Let’s recap the game as we head into the fifth inning. Imogen has filled the scoreboard with a string of zeroes augmented with a bloop single in the second, a stray walk and a couple of errors. The pent-up energy of the fans manifests itself in the overwhelming excitement they display while rooting for their favorite color in that stupid motorboat race that appears on the giant screen. Once the hysteria dies down, they debate whether or not to go for another round of hot dogs and garlic fries or stay in their seats in the hope that Imogen’s bats will come out of their slumber.
Stay in your seats, folks, because Imogen is about to hit a grand slam.
“Hide and Seek” is the direct result of one of those happy accidents that often result in a great recording.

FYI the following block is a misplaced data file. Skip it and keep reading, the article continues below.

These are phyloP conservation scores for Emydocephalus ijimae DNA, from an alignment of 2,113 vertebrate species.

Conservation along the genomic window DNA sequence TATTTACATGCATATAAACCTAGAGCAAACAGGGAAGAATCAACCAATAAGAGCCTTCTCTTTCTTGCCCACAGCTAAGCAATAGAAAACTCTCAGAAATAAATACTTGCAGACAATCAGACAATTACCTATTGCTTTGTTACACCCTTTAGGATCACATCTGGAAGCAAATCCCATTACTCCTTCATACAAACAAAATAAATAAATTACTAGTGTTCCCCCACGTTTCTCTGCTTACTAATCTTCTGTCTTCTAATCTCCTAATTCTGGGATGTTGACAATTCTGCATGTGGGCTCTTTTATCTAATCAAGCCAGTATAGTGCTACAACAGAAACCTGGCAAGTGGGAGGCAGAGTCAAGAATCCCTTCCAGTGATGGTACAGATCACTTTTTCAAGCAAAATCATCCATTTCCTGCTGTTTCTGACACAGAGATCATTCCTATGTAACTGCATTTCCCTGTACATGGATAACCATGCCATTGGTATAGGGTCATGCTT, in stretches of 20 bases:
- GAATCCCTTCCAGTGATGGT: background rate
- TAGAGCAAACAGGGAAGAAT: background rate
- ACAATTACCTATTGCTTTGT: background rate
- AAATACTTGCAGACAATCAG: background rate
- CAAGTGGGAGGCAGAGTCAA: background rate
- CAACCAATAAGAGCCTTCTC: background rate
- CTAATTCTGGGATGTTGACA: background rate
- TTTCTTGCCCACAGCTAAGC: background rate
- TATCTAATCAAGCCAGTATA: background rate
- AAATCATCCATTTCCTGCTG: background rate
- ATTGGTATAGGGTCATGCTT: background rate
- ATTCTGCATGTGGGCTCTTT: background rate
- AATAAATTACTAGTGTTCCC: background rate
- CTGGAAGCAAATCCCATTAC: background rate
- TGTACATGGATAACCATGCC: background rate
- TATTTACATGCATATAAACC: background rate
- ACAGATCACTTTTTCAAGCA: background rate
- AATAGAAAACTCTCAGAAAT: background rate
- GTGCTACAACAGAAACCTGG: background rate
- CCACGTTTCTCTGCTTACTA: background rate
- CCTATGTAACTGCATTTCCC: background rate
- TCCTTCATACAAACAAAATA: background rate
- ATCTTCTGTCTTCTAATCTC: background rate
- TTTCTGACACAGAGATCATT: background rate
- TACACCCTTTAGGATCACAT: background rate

My favorite computer blew up on me. But I didn’t want to leave the studio without having done anything that day. I saw the [DigiTech Vocalist Workstation] on a shelf and just plugged it into my little 4-track MiniDisc with my mic and my keyboard and pressed Record. The first thing that I sang was those first few lines, ‘Where are we? What the hell is going on?’ I set the vocalist to a four-note polyphony, so even if I play 10 notes on the keyboard, it will only choose four of them. It’s quite nicely surprising when it comes back with a strange combination. When it gets really high in the second chorus, that’s a result of it choosing higher rather than low notes, so I ended up going even higher to compensate, above the chord. I recorded it in, like, four-and-a-half minutes, and it ended up on the album in exactly the structure of how it came out of me then. I love it because it doesn’t feel like my song. It just came out of nowhere, and I’m not questioning that one at all.